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It’s a snake! But what kind?

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Wednesday, December 19, 2018 - 6:00pm

It’s a snake! But what kind?

Snakes! Just thinking about snakes can strike fear into the biggest and bravest people. People are often afraid when they feel unsafe or think something is dangerous. The fear of snakes, as with any fear, can be decreased with a little bit of knowledge about our legless park reptiles. So here are a few ranger tips to help you out!

Often, the first question a ranger gets is “What kind of snake is this?” While some are interested in the actual identification, most are really interested in one characteristic - venomous or not. Truth be told, most ask if the snake is poisonous or not. North Carolina has 37 species of snakes. None are poisonous, and only six are venomous. What's the difference? It’s all in how the toxin of an animal or plant is delivered. Let’s compare the venomous copperhead to our eastern newt. The copperhead has toxins that are delivered through a unique body part - in this case, their fangs.  The eastern newt has toxins on their skin that are usually picked up by a predator interested in eating it; no fangs or stingers involved. In the typical struggle for survival in our park natural areas, the toxins of a newt are used as a defense against predators that try to eat them. While park visitors may think that venomous snakes are frightening, the venom of snakes is simply to immobilize their prey and start digestion. It’s just how they eat!

So, how do you know if a snake is venomous? All but one of NC’s venomous snakes have triangular or diamond shaped heads and elliptical pupils (cat like eyes). While venomous snake species are located in different parts of North Carolina, one species is located in all 100 counties of the state; the copperhead. Here are some quick physical characteristics to help you identify this wide-ranging snake:

Copperhead Characteristics:

  • Copper colored head
  • Reddish to light tan/brown body
  • Dark chestnut hourglass-like cross bands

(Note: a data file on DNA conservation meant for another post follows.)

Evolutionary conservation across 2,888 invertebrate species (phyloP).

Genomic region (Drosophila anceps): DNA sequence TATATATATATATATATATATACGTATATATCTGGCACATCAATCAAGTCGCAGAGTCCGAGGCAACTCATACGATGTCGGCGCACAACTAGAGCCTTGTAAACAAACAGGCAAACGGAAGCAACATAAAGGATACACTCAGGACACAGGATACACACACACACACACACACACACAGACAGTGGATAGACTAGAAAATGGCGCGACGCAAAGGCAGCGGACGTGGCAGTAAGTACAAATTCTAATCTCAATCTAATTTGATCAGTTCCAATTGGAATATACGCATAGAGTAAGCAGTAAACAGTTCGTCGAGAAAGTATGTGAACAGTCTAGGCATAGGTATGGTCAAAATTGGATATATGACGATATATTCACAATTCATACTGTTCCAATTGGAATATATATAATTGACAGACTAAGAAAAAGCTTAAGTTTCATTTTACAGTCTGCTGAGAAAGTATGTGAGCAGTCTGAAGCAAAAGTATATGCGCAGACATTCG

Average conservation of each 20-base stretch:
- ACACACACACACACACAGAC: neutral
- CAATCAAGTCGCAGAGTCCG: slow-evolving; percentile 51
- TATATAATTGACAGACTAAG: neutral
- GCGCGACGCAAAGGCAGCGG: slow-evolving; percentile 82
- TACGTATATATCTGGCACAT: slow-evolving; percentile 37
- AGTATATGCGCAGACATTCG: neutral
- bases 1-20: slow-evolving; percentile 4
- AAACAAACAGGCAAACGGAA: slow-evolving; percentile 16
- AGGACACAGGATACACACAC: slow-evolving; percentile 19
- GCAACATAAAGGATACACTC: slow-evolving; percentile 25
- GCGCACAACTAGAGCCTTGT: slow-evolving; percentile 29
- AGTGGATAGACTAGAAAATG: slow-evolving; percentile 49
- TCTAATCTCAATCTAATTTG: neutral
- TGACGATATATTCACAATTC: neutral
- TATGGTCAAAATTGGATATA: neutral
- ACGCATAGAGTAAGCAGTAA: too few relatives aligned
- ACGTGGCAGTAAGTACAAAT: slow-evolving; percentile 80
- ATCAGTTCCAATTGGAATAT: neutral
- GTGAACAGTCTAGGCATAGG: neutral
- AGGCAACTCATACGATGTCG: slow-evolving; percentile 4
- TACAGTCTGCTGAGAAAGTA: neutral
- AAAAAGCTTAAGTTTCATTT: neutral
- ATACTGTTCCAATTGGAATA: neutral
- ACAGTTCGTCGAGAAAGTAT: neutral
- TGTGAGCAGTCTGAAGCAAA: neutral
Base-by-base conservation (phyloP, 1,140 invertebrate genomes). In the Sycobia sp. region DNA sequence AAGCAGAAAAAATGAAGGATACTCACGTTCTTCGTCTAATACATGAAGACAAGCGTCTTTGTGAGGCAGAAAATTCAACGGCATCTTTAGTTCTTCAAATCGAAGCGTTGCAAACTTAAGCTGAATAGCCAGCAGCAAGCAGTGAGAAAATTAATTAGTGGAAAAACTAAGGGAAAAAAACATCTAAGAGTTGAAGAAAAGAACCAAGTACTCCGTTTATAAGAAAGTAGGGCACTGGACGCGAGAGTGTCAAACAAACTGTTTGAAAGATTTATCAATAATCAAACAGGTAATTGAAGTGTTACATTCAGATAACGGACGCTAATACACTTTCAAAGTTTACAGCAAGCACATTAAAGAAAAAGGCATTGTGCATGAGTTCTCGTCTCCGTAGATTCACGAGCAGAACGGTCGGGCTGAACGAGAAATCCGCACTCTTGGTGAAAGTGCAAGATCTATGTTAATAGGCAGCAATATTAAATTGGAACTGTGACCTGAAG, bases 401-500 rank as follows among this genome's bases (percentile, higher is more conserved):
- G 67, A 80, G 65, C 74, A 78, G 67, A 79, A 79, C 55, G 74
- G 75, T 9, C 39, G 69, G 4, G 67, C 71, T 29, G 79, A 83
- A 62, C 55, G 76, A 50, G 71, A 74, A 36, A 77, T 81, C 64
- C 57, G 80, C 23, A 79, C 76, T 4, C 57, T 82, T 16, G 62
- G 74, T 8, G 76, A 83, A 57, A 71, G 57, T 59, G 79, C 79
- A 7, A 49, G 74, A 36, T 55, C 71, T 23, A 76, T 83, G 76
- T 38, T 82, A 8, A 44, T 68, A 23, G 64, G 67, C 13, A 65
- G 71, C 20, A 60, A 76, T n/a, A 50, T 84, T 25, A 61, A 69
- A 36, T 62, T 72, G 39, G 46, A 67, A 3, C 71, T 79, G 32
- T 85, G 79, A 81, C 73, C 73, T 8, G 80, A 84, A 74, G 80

• Tails fade to dark brown/black on adult snakes
  • Tails are neon green on young snakes
  • Average adult lengths ranges from 24”-36”

While venomous snakes deserve a little extra respect, the first and most important rule is to keep a safe distance from any snake. If you don’t give the snake an opportunity to bite you then you don’t have to worry about whether it’s venomous or not. When you encounter a snake, take a few photos (from a safe distance, remember!), see if you can identify it, and then leave it be and it will return the favor.

While we explored some basic ID tips for snakes, we’ve only scratched the surface of these intriguing and important animals. As with any topic that generates anxiety or fear, it is important to remain open-minded and try to learn something new. So the next time you’re exploring our state parks, keep that open-mind. Our natural world will never disappoint, snakes included.

I hope to see you in the woods.

Ranger Kevin
*Ranger recommended resources:

  • A Guide to the Snakes of North Carolina, by M. Dorcas
  • Amphibians and Reptiles of the Carolinas and Virginia, by J. Beane, A. Braswell, J. Mitchell, W. Palmer and J. Harrison III
An inviting trail at William B. Umstead State Park

8801 Glenwood Avenue
Raleigh, NC 27617



Map of North Carolina

GPS: 35.8905, -78.7502


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The gate at Crabtree Creek opens at 7 a.m. daily as part of a pilot program to allow early access to the trails system.
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